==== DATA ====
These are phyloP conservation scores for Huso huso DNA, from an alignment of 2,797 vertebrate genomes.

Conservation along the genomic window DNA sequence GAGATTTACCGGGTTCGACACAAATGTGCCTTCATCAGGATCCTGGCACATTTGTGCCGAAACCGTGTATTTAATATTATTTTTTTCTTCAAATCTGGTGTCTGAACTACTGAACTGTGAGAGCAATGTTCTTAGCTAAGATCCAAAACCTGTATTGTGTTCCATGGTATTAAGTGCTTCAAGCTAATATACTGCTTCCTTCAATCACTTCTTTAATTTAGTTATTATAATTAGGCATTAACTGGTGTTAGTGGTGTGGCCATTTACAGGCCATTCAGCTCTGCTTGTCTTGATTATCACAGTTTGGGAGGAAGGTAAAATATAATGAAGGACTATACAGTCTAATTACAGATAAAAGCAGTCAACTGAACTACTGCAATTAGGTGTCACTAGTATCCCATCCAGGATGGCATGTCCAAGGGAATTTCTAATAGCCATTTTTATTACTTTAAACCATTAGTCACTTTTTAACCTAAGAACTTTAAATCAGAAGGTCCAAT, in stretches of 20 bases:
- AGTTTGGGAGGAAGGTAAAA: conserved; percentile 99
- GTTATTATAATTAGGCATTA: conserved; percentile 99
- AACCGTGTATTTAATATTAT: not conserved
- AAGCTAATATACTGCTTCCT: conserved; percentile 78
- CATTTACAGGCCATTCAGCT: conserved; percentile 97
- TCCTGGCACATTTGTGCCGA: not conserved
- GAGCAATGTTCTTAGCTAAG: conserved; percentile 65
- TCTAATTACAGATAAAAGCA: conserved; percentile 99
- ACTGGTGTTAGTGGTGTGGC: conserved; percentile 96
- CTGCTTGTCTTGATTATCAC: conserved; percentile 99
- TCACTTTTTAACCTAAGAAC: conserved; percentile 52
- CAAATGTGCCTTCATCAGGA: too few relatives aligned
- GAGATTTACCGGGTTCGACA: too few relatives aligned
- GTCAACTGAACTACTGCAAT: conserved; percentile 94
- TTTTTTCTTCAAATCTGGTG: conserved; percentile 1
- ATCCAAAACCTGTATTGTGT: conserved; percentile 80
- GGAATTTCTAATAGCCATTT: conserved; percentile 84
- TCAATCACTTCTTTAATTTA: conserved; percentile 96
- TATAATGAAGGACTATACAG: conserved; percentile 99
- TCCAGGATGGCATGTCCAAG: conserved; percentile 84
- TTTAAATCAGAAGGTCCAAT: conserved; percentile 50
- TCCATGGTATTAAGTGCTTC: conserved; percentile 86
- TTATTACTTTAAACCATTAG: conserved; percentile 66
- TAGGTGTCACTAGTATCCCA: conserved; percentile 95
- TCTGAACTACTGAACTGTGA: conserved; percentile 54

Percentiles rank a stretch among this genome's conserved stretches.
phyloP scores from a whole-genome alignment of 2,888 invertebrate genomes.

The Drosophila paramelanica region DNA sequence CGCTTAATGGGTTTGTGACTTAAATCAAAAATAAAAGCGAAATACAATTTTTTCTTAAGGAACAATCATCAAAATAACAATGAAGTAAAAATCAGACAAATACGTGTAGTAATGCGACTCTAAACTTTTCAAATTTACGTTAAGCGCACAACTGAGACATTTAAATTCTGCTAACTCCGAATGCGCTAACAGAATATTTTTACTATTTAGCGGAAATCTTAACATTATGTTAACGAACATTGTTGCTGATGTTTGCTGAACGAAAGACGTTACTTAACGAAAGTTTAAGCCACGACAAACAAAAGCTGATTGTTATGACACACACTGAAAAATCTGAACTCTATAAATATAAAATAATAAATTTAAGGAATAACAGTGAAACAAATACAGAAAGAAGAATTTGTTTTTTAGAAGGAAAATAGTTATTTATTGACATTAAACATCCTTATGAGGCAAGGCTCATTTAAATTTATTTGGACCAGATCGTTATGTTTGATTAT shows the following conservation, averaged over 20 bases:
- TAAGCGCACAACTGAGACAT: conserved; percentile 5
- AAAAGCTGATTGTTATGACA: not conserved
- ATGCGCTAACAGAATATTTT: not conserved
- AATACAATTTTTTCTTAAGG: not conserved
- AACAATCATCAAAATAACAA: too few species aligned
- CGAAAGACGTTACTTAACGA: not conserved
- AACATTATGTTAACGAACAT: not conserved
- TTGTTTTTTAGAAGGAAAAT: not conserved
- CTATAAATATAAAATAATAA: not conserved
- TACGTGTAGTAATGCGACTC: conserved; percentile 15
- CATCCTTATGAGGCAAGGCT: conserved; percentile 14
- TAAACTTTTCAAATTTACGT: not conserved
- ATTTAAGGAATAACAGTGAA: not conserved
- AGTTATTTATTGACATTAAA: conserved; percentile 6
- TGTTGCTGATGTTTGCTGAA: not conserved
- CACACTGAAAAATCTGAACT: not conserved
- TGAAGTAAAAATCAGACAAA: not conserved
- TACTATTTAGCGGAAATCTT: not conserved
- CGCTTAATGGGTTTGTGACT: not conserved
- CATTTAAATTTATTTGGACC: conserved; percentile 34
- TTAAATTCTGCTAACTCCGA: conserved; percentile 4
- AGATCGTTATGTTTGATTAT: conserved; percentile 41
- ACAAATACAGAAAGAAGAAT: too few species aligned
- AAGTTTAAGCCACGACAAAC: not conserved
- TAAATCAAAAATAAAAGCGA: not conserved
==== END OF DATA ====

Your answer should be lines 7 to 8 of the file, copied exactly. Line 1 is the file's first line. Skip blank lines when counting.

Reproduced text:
- CATTTACAGGCCATTCAGCT: conserved; percentile 97
- TCCTGGCACATTTGTGCCGA: not conserved